What Level of Productivity Boost Can Your Organization Expect?
Complexity implies time, resources, and process; certainly not a simple transaction. Even before the project management gears begin to grind, a strategic road map to gain successful completion should be identified. And as with any road map or GPS, the secret is not only knowing where you want to go, but putting a stake in the ground that defines where you are right now. That means assessing your Learning Performance Ecosystem’s Current State of Readiness to pursue DPS adoption.
Along with identifying current state of readiness, it is best practice to define the metrics and analytics by which success and business impact can be measured. While the productivity boosting benefits shown in Figure 3 are based on a Call Center environment, many are common, measurable performance attributes present across any business discipline that either drive or restrain productivity. Every work discipline has unique learning performance ecosystem requirements but they all fall into the same six categories:
- Environment – What internal/external work conditions exist? Risk/Urgency/Culture?
- People/Capability – Who does the work? What skills are required? Who supports?
- Process/Workflow – What is the work? Where is it failing? Why is it failing?
- Content/Resources – What assets are consumed/required to execute the work?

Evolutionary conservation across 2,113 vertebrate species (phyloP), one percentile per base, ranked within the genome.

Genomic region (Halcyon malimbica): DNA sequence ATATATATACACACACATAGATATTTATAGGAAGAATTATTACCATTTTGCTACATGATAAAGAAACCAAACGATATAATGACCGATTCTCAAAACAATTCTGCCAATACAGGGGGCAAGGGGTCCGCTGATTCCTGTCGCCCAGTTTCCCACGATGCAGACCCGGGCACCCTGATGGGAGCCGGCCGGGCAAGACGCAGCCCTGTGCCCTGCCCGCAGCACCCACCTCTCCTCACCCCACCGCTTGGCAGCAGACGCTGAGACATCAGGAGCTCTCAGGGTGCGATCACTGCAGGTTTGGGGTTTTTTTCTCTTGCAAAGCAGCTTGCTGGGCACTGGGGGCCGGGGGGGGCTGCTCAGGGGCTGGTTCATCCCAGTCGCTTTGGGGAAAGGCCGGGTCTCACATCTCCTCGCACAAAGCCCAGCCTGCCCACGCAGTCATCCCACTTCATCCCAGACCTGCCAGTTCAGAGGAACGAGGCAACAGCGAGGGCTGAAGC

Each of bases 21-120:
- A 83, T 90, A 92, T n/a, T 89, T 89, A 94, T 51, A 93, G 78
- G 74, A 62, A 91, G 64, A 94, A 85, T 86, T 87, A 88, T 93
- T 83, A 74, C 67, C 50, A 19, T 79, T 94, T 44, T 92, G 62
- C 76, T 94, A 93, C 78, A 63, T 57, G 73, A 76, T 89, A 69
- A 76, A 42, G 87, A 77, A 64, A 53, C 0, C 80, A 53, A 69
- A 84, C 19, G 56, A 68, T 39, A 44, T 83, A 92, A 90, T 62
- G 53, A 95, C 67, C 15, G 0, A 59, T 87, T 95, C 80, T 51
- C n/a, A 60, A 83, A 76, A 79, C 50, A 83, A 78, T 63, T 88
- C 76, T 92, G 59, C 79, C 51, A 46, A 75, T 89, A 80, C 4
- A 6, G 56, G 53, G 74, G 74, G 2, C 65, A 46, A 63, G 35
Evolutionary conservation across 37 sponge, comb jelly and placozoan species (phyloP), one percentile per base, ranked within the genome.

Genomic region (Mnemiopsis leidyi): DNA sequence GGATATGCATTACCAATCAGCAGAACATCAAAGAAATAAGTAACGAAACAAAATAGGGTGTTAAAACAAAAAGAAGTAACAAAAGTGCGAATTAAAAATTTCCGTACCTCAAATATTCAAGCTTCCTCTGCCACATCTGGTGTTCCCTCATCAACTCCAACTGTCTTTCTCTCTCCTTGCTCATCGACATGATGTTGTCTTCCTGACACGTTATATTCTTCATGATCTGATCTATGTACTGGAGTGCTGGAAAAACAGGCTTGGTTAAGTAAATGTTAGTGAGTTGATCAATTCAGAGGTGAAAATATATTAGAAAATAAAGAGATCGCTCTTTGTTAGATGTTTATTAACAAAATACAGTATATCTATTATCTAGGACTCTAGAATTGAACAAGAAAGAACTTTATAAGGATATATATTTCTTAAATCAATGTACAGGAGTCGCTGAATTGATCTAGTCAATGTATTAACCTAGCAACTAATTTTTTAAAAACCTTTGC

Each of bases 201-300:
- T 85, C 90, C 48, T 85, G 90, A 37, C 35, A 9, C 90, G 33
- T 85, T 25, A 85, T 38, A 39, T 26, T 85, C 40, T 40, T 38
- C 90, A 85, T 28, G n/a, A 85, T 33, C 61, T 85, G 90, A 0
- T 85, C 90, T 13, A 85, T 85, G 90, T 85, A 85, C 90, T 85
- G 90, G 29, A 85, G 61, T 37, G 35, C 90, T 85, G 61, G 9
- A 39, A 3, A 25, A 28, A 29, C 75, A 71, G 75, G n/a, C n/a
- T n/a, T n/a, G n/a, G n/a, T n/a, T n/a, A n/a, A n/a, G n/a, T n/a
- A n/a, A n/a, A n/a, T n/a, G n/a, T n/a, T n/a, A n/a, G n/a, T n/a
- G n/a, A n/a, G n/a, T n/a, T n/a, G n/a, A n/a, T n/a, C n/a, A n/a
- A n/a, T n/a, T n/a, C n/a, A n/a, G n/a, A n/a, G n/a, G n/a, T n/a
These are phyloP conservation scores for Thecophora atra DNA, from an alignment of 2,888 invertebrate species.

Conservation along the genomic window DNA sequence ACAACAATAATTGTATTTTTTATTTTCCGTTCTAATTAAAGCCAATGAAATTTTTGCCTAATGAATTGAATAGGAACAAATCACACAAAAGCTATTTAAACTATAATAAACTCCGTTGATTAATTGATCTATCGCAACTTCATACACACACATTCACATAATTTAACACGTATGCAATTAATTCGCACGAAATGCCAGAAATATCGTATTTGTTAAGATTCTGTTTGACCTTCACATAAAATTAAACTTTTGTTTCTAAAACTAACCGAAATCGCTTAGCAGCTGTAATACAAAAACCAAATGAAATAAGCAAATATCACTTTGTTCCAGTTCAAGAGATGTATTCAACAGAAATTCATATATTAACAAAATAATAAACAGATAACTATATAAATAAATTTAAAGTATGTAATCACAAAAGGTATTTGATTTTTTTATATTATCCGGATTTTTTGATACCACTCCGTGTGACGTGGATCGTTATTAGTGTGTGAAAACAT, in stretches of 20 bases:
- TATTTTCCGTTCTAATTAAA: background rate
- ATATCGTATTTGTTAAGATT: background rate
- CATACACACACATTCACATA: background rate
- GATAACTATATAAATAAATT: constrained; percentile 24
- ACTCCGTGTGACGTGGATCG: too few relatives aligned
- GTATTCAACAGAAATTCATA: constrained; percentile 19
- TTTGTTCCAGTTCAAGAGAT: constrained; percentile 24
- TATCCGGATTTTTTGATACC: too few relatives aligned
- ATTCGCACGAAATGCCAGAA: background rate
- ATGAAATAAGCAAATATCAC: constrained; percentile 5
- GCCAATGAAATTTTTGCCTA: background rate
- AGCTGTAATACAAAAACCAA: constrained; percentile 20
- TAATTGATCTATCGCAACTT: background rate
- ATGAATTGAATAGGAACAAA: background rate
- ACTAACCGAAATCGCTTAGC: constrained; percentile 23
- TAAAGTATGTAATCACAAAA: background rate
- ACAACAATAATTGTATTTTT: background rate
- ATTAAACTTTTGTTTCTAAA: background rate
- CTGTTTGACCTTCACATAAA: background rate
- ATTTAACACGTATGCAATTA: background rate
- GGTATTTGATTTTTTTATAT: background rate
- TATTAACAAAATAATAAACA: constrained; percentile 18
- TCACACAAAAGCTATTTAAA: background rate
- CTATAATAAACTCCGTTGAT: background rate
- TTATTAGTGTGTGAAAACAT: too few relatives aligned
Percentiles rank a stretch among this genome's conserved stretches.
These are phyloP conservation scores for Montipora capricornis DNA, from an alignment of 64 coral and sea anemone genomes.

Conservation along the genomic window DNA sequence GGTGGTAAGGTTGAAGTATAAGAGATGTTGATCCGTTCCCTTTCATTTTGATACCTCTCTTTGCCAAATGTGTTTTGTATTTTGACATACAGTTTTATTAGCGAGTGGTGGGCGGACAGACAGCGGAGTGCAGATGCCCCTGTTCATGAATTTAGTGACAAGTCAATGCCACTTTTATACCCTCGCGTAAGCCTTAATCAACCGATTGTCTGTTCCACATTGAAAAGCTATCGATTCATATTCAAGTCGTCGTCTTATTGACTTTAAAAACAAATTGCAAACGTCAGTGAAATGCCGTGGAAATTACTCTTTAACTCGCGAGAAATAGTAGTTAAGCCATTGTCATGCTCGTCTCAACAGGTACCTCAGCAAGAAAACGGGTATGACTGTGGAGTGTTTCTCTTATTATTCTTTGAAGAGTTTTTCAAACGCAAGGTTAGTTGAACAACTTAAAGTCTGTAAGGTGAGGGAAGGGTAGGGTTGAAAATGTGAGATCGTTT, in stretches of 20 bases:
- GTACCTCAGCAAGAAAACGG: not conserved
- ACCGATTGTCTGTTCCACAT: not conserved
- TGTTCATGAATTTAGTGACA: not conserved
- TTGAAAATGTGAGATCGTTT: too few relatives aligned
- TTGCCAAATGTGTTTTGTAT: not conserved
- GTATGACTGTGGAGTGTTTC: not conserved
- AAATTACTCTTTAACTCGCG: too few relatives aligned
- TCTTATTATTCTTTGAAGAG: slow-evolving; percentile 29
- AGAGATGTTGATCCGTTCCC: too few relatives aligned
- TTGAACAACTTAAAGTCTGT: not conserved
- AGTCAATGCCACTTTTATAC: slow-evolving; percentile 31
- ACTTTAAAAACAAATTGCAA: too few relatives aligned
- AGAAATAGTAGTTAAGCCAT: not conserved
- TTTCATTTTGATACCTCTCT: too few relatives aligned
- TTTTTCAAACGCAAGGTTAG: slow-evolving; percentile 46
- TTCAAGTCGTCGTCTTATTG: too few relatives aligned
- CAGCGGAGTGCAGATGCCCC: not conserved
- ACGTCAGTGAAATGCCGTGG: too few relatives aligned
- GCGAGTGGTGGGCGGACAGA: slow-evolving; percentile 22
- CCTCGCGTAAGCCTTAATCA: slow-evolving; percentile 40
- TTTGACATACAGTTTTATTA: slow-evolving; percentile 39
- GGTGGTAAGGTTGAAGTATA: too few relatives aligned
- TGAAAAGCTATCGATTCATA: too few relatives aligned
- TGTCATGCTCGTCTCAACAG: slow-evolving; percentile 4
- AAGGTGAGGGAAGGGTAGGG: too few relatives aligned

- Technology/Systems – What technologies are/should be used to execute the work?
- Impact/Analytics – What are success metrics? Are analytics accessible & actionable?
When you step back to consider the complexity of an “anything” launch and the four phases necessary to ensure sustainability, the only reasonable answer to the question “What kind of Productivity Boost Can We Expect?” can only be answered with a noncommittal “It depends!”
That answer is not a dodge. Seriously, it’s not! No performance consultant alive should ever answer differently. The road to sustainability truly does depend on a combination of knowns and unknowns, including:
- Where you are starting from?
- What shape are you in?
- Is the org ready or at readiness?
- Where are you going?
- Why are you going?
- What does “getting there” look like?
- What baggage are you carrying?
- Does everybody want to go?
- Can we afford to make the trip?
“Can we afford to make the trip?” Now THAT’s a good one. From what I’ve experienced with the evolution of DPS over the last dozen years, the more relevant question is, “Can we afford NOT to make the trip?”
Gary G. Wise
Workforce Performance Strategist, Coach, Speaker & Storyteller